IrishCycle.com is reader-funded journalism, but our subscription numbers have stalled at around 250 subscribers. 20 more subscribers by the end of August is the current target. Can you help? If you can, please subscribe today for €5 or more. If you have already done so -- thank you!

College Green Plaza needs a cycle path says European experts

College Green should include segregated cycle paths, experts on cycling and walking provision from the European Cyclists’ Federation and Walk21 have said.

This is reader-funded journalism, but it needs more support -- our target is 20 more subscribers by the end of August... can you help? Subscribe today.

The groups made a combined submission to the public consultation and have since outlined their position online

While the Dublin Cycling Campaign and Cyclist.ie are local groups linked with the European Cyclists’ Federation (ECF), the international body made their own submission. The submission directly from the ECF highlights how important it is for Dublin to get the plaza right.

They said that “self-regulation” within larger areas of shared use squares in some cities “works because cyclists can use alternative routes for the same destination.

In the case of College Green, local and international cycling groups seem to agree that there are no close by alternatives to College Green. The Trinity College campus to the east and Temple Bar to the west, combined with the nearby bridge layouts and road layout on the northside, act as barrier to providing main cycle routes.

The group said a plaza where cycling and walking was mixed across its full area “would lead to a lot of frustration if ongoing cyclists in a hurry would have to share such crowded spaces with pedestrians. Even more importantly, it could be a major issue for visual impaired and blind people, who could be facing cyclists any moment. The combination of ongoing cyclists and lingering pedestrians is not very good as well, because their movements are unpredictable for cyclists.”

“Both Walk21 and ECF conclude that in these circumstances a proper readable, clear and recognizable dedicated cycle path is the better solution. Specifically for the well-being of the pedestrians, especially those who are visually impaired and those feeling unsure. Naturally some pedestrians will walk on the cycle path in such situations. Therefore, a clear readability of the cycle path can help to make a ringing cyclist understandable. A proper width will allow the cyclist weaving around them,” their statement said.

The group warned against allowing aesthetics to overrule functional of having clearly marked cycle paths.

They said: “And what about the designers? Some will say that a segregated cycle path through the square would look ugly, claiming that a square with a one-colored floor of authentic stones is the only acceptable design. But wouldn’t it be logic to label them as ‘bad’ designers, if they would sacrifice the usability and even the safety of the users for their own taste? It is like an architect who designs a beautiful building – in which you can’t find the entrance though. Thus, designers of buildings, public spaces and streets should always have the user-friendly criteria in mind while planning!”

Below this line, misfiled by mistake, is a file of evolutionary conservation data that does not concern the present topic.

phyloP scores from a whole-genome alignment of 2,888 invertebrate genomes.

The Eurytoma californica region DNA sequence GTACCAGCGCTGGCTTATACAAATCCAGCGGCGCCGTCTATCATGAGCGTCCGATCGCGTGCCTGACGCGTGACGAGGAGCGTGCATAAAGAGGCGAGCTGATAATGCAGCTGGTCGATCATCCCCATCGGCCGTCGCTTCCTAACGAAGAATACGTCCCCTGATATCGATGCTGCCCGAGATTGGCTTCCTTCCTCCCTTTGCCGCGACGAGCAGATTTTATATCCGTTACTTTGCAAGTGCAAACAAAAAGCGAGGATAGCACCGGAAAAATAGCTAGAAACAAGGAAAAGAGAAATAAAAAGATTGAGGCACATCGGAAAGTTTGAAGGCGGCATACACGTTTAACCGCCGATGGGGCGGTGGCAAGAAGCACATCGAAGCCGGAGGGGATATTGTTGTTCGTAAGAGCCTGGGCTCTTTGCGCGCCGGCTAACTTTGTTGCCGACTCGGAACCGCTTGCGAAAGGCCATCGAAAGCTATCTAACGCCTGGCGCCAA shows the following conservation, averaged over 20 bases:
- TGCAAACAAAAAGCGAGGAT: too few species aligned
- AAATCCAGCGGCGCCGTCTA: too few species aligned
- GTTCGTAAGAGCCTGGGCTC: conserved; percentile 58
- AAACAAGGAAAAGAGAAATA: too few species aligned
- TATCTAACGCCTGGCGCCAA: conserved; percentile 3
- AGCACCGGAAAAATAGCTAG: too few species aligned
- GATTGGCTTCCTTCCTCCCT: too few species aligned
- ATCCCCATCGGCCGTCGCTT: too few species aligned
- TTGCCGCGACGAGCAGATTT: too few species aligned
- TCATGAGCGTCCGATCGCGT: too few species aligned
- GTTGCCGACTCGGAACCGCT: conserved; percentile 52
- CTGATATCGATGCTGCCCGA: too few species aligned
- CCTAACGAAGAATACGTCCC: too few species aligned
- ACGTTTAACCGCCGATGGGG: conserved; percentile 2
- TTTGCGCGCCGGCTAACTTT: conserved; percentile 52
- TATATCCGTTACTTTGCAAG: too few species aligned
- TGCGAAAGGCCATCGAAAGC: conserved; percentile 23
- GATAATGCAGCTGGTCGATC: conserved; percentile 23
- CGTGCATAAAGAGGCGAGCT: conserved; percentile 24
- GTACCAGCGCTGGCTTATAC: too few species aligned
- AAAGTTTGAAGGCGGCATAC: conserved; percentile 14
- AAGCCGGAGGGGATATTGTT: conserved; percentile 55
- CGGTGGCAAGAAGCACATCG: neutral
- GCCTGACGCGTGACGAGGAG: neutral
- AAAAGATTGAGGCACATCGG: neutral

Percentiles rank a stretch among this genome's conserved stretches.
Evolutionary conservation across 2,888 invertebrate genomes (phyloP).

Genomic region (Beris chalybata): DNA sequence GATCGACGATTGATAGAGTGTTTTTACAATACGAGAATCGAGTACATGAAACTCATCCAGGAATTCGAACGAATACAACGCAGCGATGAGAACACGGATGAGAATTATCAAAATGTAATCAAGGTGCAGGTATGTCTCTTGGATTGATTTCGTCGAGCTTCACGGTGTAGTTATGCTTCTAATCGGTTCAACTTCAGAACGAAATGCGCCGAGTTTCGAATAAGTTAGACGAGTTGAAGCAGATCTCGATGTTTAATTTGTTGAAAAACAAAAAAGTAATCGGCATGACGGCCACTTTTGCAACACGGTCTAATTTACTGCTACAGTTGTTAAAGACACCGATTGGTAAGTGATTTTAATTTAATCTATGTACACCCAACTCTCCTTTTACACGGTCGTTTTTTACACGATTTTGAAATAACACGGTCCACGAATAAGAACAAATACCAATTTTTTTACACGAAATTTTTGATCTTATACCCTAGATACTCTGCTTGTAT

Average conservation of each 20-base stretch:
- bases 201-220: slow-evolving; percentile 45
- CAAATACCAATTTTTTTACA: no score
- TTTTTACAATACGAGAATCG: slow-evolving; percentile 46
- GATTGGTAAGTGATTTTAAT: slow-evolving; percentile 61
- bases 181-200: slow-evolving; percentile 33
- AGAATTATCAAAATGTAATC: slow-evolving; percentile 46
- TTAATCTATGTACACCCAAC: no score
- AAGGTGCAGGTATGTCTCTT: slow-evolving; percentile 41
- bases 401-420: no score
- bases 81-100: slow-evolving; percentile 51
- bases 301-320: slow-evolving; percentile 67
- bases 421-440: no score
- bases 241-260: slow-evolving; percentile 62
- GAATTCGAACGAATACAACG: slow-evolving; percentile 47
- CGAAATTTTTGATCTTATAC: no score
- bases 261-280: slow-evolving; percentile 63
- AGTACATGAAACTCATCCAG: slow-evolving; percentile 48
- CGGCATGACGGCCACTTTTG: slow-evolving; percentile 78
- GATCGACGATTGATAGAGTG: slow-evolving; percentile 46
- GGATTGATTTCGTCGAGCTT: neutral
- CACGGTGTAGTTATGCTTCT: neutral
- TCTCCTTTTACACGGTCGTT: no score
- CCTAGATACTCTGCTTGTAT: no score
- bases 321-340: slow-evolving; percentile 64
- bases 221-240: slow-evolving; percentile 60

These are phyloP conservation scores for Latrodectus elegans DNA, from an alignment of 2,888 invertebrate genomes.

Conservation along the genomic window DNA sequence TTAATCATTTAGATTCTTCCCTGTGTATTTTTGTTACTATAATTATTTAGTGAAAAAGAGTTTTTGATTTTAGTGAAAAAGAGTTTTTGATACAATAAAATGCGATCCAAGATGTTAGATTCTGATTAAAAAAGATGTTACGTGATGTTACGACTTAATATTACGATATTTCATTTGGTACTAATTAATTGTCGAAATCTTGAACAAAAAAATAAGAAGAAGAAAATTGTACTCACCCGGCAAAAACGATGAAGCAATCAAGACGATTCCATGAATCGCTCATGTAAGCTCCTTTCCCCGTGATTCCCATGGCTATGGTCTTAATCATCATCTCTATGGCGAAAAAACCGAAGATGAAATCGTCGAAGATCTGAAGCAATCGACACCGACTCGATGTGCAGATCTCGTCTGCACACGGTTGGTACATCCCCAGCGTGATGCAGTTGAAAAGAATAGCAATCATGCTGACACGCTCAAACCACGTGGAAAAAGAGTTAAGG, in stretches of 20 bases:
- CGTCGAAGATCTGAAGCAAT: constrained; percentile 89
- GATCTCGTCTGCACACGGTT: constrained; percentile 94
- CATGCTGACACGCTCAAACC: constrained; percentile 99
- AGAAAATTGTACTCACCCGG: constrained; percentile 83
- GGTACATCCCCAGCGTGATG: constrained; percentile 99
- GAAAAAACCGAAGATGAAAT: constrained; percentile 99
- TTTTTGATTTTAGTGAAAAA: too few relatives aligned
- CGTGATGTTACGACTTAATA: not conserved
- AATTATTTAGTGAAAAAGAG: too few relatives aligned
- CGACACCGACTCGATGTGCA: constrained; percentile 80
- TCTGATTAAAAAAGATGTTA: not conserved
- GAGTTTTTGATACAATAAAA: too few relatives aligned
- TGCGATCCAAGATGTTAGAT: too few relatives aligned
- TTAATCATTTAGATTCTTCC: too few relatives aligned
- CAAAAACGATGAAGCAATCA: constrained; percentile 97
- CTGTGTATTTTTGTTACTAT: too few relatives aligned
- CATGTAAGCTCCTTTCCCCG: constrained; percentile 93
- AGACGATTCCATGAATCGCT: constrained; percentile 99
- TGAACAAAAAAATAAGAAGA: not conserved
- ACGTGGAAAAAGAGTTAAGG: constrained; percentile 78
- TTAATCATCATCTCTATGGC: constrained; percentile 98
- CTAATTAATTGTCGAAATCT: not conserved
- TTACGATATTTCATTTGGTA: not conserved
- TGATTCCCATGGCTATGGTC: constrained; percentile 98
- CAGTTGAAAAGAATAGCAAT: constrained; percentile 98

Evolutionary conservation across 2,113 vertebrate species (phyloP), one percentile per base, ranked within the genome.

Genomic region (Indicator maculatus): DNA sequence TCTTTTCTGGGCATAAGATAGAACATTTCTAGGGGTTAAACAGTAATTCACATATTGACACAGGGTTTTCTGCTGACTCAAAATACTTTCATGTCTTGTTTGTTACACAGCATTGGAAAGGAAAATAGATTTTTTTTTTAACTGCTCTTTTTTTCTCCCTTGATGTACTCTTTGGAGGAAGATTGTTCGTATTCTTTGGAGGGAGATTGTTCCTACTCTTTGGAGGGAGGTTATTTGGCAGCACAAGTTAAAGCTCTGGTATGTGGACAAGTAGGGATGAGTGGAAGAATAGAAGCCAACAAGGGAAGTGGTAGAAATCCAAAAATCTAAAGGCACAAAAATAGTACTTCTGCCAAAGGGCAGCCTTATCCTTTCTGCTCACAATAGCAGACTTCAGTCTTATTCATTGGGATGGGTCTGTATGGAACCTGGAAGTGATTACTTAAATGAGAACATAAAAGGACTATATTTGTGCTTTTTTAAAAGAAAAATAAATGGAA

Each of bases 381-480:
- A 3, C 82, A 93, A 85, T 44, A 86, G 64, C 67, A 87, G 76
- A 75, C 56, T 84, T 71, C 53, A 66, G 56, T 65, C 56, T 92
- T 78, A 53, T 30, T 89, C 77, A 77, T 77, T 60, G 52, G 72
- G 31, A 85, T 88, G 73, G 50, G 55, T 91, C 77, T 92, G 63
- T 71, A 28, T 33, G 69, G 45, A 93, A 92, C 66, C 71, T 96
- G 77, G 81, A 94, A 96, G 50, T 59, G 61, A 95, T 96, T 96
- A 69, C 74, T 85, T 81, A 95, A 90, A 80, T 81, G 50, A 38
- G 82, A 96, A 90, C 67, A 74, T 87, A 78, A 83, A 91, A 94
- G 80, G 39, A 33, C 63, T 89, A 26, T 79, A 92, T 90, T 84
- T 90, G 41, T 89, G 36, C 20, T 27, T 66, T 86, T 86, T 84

The group said that where the main flow of walking and cycling meets “needs special attention for the designers though”. They said that traffic lights or a zebra crossing likely won’t work. They added: “Without motorized or vehicle traffic, respecting the red light or the zebra crossing would come unnatural, and both these solutions wouldn’t fit on a broad square. The only solution is to make a design that supports the self-regulation ability of pedestrians and cyclists. That means that if the aim of the design is clear, cyclists would slow down on this very spot and –most importantly- there would be enough width to make the weaving possible. This could be researched in a microscopic traffic model.”

For its part, Dublin City Council released drawings no cycle path east-west on the planned plaza and photomontages of people on bicycles mixing with people walking, officials later said there would be a cycle path across the plaza and that the detailed design of plaza area would be decided at a later stage.

Hello Reader... IrishCycle.com is a reader-funded journalism publication. Effectively it's an online newspaper covering news and analyses of cycling and related issues, including cycle route designs, legal changes, and pollical and cultural issues.

There are examples, big and small, which show that the reader-funded or listener-funding model can work to support journalism -- from the Dublin Inquirer and The Guardian to many podcasts. To make it work for IrishCycle.com, it just needs enough people like you to believe!

Monthly subscriptions will give IrishCycle.com's journalism a dependable base of support. But please don't take free access for granted. Last year IrishCycle.com had an average of 15,800 readers per month and we know our readers include people who cycle and those who don't, politicians, officials and campaigners.

I know only a small percentage of readers will see the value of keeping this open enough to subscribe, that's the reality of the reader-funded model. But more support is needed to keep this show on the road.

The funding drive was started in November 2021 and, as of the start of June 2022, 250 readers have kindly become monthly subscribers -- thank you very much to all that have!

But currently, it's only around 1.6% of readers who subscribe. So, if you can, please join them and subscribe today via ko-fi.com/irishcycle/tiers

Cian Ginty
Editor, IrishCycle.com

Leave a Reply

This site uses Akismet to reduce spam. Learn how your comment data is processed.